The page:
Madder for It - Hand-Printed Ties Reveal an Ancient Tradition

Madder print ties are a result of ancient craft techniques

Any English madder in your wardrobe? English madder is a type of finish used in the hand-printing of designs on cloth - usually silk ties or pocket squares.

Also known as ancient madder, the process involves printing a pattern on cloth, which is then dipped into dye. As the pattern is resistant to the dye, it is left only on the area without the print. The cloth is then finished. Or something like that. It's the finished article we're more interested in, and the results are works of beauty.

Good to see that the craftsmanship behind this time-consuming technique is still alive and well, and being done, more or less, as it always has been. I believe highly-caustic lime was once used, but, perhaps sensibly, this is no longer the case.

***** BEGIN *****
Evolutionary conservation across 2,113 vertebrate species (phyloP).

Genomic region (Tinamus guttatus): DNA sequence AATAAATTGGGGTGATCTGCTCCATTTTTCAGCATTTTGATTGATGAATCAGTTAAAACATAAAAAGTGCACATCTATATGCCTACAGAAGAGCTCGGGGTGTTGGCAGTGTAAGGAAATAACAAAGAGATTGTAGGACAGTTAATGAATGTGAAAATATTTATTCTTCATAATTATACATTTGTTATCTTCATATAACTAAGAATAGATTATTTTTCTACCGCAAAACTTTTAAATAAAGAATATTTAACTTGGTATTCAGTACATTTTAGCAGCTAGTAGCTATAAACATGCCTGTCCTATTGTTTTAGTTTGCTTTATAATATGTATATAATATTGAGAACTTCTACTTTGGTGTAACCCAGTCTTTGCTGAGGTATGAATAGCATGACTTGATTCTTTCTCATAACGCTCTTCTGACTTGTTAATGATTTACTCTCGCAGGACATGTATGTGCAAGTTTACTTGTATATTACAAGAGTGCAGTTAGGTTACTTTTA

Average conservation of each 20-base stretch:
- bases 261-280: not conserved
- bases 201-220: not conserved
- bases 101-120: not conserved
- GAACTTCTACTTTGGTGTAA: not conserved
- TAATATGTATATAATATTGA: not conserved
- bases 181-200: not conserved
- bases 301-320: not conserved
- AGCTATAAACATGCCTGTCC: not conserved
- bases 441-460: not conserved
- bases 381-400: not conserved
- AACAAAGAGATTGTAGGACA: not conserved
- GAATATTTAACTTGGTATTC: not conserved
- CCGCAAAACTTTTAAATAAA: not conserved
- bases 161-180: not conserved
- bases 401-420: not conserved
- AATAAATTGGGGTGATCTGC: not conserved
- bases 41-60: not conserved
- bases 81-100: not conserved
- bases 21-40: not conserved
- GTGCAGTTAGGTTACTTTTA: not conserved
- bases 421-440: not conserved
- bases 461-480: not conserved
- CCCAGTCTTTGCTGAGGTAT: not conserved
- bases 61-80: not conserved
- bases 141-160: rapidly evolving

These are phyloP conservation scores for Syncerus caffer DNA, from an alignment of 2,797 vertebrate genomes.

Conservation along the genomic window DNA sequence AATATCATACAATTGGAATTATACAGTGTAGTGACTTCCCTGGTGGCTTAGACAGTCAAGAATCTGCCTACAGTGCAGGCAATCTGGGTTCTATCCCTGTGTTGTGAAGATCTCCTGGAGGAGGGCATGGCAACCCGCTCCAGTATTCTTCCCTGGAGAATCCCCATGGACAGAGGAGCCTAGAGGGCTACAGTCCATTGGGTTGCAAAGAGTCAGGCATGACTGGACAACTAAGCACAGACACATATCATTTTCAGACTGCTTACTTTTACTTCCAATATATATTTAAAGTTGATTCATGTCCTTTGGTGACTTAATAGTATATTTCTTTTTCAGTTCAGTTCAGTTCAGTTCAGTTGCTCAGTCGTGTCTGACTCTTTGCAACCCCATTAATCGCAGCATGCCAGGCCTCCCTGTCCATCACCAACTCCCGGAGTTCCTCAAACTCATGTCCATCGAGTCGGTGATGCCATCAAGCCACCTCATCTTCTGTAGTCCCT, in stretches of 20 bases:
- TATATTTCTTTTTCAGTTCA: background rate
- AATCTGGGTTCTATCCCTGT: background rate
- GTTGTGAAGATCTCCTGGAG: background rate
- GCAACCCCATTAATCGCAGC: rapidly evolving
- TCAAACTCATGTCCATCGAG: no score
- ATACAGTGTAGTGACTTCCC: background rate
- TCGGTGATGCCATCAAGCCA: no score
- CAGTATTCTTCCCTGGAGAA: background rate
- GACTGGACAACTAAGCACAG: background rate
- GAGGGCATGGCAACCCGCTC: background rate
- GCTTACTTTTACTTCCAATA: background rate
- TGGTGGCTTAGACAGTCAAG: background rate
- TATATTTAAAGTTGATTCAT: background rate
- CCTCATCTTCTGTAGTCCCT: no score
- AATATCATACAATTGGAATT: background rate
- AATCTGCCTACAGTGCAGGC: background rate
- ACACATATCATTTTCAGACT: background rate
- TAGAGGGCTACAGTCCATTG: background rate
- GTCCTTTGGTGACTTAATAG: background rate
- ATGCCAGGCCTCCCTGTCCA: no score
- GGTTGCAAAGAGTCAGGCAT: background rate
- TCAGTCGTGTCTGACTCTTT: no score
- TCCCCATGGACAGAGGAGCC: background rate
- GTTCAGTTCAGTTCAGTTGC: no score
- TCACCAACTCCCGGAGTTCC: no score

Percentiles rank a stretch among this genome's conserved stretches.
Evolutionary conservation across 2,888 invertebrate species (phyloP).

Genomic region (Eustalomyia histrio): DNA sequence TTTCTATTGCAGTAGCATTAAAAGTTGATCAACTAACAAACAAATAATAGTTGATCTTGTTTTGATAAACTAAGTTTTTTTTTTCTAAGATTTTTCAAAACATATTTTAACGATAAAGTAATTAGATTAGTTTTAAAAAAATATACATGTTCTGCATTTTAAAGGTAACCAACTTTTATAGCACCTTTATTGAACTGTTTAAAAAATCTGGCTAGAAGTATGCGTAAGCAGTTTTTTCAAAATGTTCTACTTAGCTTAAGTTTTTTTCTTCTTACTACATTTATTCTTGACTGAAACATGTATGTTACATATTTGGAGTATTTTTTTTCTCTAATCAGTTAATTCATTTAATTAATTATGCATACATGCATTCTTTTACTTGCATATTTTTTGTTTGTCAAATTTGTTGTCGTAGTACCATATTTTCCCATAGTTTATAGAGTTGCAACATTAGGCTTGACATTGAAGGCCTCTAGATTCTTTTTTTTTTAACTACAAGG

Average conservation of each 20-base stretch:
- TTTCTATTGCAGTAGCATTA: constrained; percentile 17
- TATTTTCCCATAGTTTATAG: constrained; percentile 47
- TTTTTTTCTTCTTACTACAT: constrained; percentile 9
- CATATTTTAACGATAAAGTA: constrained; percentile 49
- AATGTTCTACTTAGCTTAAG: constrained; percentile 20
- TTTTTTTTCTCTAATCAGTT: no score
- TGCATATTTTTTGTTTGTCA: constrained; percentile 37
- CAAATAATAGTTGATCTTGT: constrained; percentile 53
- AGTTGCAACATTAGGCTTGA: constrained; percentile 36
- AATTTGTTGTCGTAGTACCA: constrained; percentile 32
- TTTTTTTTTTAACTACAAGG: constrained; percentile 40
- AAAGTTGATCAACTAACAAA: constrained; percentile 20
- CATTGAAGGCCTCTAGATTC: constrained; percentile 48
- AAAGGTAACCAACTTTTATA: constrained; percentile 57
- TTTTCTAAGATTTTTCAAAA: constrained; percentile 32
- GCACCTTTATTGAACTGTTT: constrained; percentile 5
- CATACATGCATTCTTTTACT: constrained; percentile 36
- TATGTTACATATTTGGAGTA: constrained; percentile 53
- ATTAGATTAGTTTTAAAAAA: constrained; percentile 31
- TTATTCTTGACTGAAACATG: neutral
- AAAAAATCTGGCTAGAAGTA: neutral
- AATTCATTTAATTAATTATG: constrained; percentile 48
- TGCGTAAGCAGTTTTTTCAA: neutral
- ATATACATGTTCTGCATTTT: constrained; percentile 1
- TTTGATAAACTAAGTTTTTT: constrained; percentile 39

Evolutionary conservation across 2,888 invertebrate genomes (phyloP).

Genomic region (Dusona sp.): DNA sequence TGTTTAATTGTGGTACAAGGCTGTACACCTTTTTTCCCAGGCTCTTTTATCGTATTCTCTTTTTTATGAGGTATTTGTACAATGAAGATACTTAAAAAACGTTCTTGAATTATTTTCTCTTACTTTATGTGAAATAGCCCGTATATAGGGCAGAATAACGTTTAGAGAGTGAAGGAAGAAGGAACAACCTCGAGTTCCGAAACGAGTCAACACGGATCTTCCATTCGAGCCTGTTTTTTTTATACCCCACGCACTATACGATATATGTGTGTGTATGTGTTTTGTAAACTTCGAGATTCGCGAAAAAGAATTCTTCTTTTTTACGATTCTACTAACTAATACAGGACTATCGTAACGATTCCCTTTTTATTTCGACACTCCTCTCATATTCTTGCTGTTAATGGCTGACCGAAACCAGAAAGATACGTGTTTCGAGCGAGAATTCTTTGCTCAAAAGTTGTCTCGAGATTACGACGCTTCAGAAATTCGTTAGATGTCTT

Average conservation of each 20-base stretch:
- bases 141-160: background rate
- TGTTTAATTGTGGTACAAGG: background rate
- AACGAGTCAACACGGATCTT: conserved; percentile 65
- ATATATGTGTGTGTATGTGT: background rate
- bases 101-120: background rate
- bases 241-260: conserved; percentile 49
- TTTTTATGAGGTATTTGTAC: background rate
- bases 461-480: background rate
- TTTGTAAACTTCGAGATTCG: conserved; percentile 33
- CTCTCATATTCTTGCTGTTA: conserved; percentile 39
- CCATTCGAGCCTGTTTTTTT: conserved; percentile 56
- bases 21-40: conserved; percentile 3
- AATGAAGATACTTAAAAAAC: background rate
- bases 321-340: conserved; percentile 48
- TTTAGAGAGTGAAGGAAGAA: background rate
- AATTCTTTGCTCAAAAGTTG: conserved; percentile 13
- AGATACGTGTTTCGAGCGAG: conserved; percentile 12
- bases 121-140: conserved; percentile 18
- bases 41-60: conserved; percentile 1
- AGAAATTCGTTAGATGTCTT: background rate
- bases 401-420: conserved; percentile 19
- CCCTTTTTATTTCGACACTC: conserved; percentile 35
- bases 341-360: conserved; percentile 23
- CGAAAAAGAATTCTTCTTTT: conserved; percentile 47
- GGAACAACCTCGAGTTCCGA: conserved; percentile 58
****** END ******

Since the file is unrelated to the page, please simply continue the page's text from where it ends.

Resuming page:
New and Lingwood ancient madder ties

New and Lingwood have a selection of madder ties in 36oz silk. The patterns are Macclesfield neats (above) and paisley (below).  I love the mix-and-match of the colours and patterns in the photo below. Very English. I must see if I can locate a photo of Alan Whicker I have somewhere where he mixes it up nicely.

If you're wondering how to spot a real madder tie, New and Lingwood suggest that the cloth will have a "dusty chamois appearance and handle unique to this process."

The ties are self-tipped, meaning that the same cloth used at the front is also used on the inside and back, rather than using some filling of man-made fibre or such. A sign of great quality.

The cloth, print and manufacture is all English. 

Drakes have madder too

For thrusting young bucks, Drakes offer slimmer versions of madder ties in 36oz silk, like the navy number below with madder red and madder blue paisley patterns. Also made in England.

It's time to get madder for it, not least to bore your chums about English madder. 



  1. Is anyone able to identify the manufacturer and bunch or number of the chalk stripe in the top picture? Is it one of N&L own? I know they sometimes use unique cloth on their RTW.
    Thank you.

  2. Can anyone help identify the tie device in the first two photos? It's a more elegant solution than so many tie bars seen today.


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